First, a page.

By Robert Cunningham, AngelsWin.com Staff Writer --
Author’s Note - Player data displayed was pulled on September 25th, 2015.
Not much has, did, or will change in regards to 1B, as Albert Pujols still has a lock on the position for 2016.
Looking forward, into next year, Cron will likely back him up from time to time but C.J. is probably slated to spend a majority of his time at DH. Of course we should still have Navarro as a primary reserve in case Albert is injured.
Although Efren doesn’t have the power that Pujols has, he does have good contact skills from the left side of the plate and his defense is outstanding, as he is the recipient of three Minor League Gold Gloves at 1B.
To get a better idea of how they compare let’s apply the standard set of offensive metrics we used to evaluate the catchers, starting with ISO:
Here, of course, Albert still shines as expected. His consistent ability to hit for power is the reason why he’ll continue to be in the middle of the order for the next couple of years despite dips in performance.
Cron, too, has the ability to hit for big power and at 25 years old he’s entering the maturity range where a lot of players finish filling out physically. It wouldn’t be surprising to see him have a solid year in 2016.
Efren, as was stated above, is, at best, a 10 HR guy in a full year. However, if he did play full-time, he’d likely rake 20-30 doubles across a complete MLB season.
Here is their walk to strikeout ratios over the same time period:
The striking thing from this visual is Pujols decline in walk rate in recent years.
Albert used to consistently top double digits in walk percentage but during his last year with the Cardinals he stumbled a bit and has maintained a significant decline since 2012.
C.J. has a pretty strong history of college and Minor League on-base skills, primarily due to his contact ability, and you’d have to think that there is potential to improve in the near future. Of course this may very well be his ceiling too.
Navarro actually has a decent walk rate and strike out rate. Between the walks and strikeouts, in combination with his contact ability, he gets on-base at a surprisingly good rate.
The bottom line is that Efren is a reliable contact bat off the bench.
Finally let’s take a look at the last five years of the trio’s wRC+:
The first take away from that graph is that Albert Pujols has clearly declined since 2013. Whether that was related, in whole or in part, to his plantar fasciitis is unclear but it is troubling nevertheless. Age is probably the primary culprit.
Fortunately Mr. Pujols did smack 40 home runs and drive in 95 RBI’s this year so all is certainly not lost especially in the near-term future.
The “Machine” certainly has shown stretches where he demolishes the ball so we can only hope that he is able to stay healthy and maintain his production out of the position in 2016.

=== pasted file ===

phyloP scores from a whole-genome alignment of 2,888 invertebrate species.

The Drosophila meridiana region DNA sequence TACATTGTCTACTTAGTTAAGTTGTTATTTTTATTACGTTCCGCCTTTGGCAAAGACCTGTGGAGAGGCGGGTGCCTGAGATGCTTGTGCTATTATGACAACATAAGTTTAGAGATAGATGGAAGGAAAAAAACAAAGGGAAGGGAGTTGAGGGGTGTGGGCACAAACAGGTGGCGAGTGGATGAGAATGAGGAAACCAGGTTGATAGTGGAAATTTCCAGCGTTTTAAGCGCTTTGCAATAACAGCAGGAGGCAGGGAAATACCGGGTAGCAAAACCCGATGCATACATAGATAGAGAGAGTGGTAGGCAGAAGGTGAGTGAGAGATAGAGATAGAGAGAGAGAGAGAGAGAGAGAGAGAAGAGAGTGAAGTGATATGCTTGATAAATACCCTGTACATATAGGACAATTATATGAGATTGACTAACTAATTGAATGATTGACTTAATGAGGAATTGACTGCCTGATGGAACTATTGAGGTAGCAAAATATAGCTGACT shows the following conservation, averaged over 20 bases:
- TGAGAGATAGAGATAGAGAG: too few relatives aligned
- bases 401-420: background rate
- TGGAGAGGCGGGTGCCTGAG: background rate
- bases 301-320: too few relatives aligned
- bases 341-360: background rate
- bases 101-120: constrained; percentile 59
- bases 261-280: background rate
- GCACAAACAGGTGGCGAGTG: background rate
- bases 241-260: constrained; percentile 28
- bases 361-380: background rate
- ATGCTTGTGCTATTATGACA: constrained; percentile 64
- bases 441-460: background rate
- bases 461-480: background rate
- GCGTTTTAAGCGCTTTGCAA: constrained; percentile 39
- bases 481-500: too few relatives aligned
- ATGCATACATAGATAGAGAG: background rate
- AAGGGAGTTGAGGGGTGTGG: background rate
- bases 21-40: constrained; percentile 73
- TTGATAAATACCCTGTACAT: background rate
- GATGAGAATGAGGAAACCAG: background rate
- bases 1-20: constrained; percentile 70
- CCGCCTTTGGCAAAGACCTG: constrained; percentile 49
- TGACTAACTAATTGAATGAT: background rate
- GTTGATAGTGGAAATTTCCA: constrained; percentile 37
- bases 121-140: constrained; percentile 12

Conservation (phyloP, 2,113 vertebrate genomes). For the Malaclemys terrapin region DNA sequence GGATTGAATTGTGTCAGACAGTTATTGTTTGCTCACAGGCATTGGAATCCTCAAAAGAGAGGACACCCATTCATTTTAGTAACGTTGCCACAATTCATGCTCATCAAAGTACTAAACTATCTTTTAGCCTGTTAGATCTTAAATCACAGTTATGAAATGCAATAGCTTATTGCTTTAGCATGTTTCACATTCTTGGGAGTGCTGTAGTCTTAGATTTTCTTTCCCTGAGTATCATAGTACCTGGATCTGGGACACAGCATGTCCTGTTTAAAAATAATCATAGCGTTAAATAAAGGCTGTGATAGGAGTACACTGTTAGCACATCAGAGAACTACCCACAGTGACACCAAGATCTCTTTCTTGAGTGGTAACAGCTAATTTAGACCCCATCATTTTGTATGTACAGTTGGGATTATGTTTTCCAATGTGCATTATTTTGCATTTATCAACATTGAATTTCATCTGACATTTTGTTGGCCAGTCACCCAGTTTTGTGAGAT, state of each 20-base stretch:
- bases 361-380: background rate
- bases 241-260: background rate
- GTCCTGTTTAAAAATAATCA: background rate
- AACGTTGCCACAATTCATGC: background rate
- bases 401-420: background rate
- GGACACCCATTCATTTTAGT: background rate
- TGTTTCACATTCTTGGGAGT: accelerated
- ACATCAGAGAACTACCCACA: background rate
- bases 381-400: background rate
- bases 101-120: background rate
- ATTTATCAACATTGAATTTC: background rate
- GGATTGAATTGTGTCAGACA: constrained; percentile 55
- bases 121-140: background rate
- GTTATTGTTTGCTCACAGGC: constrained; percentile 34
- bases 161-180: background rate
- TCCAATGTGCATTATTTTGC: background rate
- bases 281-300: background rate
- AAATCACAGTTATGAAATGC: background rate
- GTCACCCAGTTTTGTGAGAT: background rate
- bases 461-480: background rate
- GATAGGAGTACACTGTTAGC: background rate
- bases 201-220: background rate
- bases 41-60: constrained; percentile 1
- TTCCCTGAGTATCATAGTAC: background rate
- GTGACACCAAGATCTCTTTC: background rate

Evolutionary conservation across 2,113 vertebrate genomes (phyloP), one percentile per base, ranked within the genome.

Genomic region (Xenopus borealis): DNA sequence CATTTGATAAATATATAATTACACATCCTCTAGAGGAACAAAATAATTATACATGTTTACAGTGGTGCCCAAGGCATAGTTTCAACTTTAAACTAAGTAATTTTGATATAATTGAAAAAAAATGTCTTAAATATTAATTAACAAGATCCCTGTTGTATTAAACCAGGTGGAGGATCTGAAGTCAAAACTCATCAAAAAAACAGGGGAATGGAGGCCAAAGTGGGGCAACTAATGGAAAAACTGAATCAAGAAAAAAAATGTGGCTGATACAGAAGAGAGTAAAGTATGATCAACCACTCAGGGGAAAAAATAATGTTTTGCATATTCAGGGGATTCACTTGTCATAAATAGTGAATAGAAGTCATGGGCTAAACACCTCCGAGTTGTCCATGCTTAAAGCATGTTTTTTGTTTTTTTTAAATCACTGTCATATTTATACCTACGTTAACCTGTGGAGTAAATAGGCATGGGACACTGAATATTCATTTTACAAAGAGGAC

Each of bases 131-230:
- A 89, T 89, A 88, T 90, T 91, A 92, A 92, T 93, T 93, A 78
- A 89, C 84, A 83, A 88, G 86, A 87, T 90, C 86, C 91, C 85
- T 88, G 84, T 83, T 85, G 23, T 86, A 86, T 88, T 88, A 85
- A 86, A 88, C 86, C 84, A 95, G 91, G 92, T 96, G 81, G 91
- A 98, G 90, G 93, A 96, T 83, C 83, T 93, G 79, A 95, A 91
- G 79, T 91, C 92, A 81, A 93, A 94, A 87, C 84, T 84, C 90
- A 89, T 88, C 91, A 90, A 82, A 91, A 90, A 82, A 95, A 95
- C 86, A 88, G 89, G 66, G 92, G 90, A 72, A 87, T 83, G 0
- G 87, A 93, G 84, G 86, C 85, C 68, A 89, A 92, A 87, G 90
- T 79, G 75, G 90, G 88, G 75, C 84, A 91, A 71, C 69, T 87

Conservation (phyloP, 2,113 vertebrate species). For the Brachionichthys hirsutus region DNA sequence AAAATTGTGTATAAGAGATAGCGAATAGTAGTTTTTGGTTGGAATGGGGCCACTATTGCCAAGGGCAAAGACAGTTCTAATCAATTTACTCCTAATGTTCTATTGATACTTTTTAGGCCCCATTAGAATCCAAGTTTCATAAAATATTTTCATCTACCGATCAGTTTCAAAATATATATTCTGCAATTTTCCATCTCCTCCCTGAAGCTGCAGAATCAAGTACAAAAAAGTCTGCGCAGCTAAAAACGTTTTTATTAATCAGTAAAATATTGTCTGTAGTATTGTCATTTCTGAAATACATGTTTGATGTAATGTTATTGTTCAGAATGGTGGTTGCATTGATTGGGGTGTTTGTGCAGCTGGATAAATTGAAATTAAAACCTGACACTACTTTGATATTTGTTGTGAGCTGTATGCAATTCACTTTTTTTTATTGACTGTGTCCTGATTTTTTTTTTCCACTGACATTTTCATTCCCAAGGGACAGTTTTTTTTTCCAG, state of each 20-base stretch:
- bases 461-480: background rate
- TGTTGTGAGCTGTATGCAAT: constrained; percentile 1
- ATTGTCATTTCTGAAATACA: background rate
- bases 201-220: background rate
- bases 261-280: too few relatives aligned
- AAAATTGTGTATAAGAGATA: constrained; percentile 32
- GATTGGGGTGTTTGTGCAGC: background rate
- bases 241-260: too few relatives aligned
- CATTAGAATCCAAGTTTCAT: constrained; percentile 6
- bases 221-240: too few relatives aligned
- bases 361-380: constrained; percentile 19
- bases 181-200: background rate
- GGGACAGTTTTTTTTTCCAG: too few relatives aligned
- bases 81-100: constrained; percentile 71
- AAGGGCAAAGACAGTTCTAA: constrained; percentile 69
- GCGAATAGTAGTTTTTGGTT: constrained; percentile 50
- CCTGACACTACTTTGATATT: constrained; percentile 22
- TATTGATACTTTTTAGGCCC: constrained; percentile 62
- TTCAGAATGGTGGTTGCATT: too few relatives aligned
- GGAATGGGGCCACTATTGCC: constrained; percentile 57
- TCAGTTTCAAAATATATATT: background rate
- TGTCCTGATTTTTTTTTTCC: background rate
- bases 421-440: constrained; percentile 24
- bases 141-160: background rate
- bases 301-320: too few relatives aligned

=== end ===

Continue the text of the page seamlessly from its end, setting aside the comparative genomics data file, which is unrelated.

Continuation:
One other big takeaway from the graph is how close all three have been over the last two years.
Now to be fair Navarro and Cron have played a majority of their games in the offensively charged Pacific Coast League so the comparison is certainly not oranges to oranges. Still the tightly packed lines are a bit surprising to see.
These days Pujols and Cron’s games are looking pretty similar: lower on-base skills combined with significant power. Navarro is the opposite especially against RHP.
Unsurprisingly to the author, but probably not as well recognized by the Angels fan base, Efren Navarro, when playing regularly, has a pretty consistent OPS line in the Minors which hasn’t translated as well to his infrequent, periodic visits to the Majors.
Navarro isn’t a power hitter but he uses his strong contact skills to spray singles and doubles to all fields, particularly against RHP. As a defense-first backup player on a big market team he has value.
Still it’s partially comforting knowing that if Pujols were to get injured that there won’t be quite as dramatic a drop off in production as you might expect there to be.
Now certainly Pujols, when healthy, has the greatest potential, currently, to impact the Angels offense.
Cron may turn that corner eventually where he, too, provides Pujols-like numbers but that remains to be proven and seen.
Efren will continue to provide that under-the-radar production, especially defensively, that simply doesn’t garner the attention it deserves.
Educated Guess – Albert Pujols isn’t going anywhere for the time being. It is possible he will have some type of surgery or intense therapy on his feet this offseason as he was playing injured for the last month of the season but details on this subject are few and far between.
With Cron and Navarro as backup/reserve players at first base there isn’t a critical need to sign a free agent first baseman or even trade for one.
That being said depth is always a good thing so if the opportunity to acquire a Minor League prospect or even MLB player presented itself surely the Angels, if they have the roster space, would jump at the opportunity.
There is an offseason scenario where Cron could be moved in trade for a frontline starting pitcher. If that were to happen the Angels would likely trade for a DH type such as Khris Davis, Carlos Santana, or Adam Lind.
The reason that Cron might be involved in a trade is because at least two teams that have young, starting pitching also happen to need a power bat so this is something to keep an eye on through the remainder of the Hot Stove season.
Author’s Choice – Albert Pujols (100+ games) and C.J. Cron (40+ games)
If Cron is involved in an offseason trade the author would like to see the Angels acquire Khris Davis from the Brewers to DH/1B.
In the next section we’ll discuss Second Base.